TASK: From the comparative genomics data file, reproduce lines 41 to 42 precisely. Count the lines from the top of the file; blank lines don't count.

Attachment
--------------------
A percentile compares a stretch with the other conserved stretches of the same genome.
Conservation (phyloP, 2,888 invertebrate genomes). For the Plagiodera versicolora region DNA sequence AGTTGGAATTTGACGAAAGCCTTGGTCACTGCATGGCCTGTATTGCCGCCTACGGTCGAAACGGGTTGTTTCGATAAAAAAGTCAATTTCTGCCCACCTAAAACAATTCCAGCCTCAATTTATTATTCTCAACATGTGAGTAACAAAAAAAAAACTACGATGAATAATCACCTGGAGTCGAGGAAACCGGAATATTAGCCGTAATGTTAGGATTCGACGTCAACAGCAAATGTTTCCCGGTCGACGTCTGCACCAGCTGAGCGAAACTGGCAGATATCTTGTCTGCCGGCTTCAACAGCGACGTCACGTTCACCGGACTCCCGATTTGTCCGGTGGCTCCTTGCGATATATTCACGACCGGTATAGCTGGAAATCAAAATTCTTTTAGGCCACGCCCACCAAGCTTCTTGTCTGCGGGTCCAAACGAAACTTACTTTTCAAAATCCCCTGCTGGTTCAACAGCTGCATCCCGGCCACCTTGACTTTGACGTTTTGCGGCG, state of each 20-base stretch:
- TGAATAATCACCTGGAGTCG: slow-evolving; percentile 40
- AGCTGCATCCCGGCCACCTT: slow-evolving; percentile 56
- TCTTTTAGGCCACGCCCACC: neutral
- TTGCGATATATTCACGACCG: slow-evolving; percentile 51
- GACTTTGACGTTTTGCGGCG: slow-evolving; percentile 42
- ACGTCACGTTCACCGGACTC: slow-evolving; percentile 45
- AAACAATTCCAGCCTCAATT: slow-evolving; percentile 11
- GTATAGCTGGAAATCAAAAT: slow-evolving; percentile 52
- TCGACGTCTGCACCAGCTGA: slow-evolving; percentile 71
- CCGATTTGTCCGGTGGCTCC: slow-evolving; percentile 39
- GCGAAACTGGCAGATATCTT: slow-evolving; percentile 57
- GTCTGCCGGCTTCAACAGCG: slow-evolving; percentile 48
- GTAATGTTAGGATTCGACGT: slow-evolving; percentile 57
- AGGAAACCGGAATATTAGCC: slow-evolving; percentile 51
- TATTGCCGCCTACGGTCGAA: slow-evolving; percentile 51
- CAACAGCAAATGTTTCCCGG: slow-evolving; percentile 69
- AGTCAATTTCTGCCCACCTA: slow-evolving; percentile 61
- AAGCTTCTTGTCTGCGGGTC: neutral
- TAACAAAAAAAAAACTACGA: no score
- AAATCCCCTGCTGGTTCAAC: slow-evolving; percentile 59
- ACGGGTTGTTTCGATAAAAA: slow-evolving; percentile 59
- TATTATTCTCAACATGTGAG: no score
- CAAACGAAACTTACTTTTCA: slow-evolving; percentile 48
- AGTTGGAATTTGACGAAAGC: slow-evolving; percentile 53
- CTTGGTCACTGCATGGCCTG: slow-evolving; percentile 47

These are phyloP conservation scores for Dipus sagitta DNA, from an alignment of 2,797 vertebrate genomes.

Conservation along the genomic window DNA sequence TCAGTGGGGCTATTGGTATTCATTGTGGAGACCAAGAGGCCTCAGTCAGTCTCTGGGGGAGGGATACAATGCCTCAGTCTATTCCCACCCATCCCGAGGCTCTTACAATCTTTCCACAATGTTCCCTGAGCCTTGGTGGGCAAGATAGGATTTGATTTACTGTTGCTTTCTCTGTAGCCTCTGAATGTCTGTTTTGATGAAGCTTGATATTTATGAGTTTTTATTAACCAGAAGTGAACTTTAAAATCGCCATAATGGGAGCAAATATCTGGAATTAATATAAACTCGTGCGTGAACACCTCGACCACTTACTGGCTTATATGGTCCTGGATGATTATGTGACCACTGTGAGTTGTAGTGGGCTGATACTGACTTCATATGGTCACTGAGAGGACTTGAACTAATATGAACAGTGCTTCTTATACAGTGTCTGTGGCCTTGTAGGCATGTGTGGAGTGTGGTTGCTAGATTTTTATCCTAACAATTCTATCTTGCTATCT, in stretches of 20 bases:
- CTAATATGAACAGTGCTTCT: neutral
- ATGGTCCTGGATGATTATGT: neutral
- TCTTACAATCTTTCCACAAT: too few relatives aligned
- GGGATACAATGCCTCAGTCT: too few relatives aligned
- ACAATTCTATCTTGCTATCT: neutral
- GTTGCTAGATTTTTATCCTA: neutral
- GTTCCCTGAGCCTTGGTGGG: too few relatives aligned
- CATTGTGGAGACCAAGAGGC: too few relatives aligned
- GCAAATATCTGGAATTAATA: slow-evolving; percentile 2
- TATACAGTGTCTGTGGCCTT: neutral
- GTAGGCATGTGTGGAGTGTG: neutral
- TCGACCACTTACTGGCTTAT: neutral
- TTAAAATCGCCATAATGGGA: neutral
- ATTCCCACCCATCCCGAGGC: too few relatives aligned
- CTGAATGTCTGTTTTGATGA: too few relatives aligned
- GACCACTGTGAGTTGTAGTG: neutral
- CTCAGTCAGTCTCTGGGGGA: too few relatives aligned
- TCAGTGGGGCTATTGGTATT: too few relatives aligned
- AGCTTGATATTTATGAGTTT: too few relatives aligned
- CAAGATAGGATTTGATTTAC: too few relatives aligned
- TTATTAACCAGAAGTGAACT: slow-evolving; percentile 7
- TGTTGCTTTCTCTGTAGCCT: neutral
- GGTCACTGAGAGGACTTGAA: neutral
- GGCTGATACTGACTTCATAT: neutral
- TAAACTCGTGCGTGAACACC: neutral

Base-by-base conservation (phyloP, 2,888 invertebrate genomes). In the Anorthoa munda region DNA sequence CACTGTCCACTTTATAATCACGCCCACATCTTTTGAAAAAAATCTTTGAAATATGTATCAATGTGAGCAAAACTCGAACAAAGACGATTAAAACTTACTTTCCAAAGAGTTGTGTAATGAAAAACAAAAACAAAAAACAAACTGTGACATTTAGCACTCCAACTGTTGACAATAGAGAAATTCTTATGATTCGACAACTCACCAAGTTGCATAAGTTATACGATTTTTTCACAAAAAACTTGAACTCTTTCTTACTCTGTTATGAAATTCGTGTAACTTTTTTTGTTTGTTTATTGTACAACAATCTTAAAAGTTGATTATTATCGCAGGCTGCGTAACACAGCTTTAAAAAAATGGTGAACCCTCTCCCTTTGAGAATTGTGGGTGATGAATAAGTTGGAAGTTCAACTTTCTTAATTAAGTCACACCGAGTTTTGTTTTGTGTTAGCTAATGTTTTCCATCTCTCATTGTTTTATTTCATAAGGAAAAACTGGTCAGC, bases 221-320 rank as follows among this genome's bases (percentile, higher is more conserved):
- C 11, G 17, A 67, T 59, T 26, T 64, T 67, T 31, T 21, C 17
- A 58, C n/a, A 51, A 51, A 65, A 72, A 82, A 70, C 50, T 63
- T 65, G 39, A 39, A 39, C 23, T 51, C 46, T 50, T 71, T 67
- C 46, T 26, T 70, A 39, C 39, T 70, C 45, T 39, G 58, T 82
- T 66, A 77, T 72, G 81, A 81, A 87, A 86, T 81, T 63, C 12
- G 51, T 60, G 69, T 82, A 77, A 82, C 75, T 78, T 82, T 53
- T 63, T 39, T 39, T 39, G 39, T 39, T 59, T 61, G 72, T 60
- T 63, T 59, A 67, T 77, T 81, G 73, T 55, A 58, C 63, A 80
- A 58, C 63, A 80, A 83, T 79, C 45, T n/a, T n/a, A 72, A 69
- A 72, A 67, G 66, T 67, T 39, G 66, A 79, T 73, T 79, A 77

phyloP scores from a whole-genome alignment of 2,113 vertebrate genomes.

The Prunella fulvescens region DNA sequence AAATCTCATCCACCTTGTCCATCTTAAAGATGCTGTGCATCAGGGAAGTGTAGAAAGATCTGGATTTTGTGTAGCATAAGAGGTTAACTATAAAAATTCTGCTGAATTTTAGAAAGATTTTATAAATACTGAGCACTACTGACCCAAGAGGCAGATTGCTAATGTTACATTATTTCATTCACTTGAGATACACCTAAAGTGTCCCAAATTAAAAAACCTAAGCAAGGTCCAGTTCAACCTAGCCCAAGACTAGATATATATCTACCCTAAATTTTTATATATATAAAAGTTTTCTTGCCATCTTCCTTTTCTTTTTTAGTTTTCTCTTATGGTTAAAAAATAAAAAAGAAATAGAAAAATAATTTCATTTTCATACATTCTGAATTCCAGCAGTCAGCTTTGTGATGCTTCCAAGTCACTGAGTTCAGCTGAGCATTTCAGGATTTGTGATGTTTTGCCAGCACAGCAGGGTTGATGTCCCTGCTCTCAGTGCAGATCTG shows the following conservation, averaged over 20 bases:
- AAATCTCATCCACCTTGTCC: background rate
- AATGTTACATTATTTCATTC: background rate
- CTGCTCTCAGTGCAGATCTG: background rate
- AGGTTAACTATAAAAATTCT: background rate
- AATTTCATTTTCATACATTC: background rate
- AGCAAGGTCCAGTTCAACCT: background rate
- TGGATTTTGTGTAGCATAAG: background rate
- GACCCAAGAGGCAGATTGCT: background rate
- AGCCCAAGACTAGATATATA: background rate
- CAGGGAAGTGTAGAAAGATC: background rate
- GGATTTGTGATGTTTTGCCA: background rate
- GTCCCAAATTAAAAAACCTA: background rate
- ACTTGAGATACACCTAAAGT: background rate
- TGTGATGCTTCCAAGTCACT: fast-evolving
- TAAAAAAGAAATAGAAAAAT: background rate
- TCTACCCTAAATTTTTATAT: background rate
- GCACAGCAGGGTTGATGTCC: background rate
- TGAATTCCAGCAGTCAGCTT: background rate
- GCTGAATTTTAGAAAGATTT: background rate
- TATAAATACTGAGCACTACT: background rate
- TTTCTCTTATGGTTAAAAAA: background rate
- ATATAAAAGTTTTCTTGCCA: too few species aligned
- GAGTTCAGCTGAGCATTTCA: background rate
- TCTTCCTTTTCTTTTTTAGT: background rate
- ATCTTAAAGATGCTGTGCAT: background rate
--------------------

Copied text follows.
- TCGACCACTTACTGGCTTAT: neutral
- TTAAAATCGCCATAATGGGA: neutral